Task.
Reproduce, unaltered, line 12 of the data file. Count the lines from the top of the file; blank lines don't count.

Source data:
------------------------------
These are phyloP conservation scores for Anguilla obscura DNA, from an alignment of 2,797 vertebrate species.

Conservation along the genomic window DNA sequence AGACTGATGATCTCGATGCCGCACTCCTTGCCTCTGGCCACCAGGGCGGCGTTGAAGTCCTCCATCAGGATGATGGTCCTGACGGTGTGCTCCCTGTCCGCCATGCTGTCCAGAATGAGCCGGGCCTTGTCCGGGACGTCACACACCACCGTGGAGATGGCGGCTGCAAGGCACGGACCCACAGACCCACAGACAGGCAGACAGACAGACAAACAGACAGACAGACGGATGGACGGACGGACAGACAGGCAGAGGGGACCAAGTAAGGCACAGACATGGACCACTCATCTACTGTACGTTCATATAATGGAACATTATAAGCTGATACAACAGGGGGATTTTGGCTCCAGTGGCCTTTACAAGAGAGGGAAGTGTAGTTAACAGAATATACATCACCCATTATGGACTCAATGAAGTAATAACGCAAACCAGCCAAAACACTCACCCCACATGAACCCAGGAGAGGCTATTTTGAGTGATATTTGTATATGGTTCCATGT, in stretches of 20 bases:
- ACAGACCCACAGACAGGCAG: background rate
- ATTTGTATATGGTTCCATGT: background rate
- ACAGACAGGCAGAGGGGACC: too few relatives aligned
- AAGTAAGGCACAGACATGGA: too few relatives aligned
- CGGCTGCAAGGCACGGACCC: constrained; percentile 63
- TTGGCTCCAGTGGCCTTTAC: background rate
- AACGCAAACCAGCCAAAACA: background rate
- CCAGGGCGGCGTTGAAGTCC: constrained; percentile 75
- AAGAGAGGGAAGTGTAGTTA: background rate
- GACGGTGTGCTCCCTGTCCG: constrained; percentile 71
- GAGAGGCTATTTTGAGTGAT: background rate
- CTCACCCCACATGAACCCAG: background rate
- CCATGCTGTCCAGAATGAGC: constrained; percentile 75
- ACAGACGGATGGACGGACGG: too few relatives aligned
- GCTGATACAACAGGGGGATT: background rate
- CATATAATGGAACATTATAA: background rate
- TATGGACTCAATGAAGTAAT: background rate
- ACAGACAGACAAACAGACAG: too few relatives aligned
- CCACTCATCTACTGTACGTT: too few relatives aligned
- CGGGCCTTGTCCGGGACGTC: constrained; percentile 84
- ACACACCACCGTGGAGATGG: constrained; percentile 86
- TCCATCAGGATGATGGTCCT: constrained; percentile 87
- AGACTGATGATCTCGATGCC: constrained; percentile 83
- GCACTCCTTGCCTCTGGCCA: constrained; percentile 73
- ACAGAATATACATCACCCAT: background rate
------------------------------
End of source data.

- GACGGTGTGCTCCCTGTCCG: constrained; percentile 71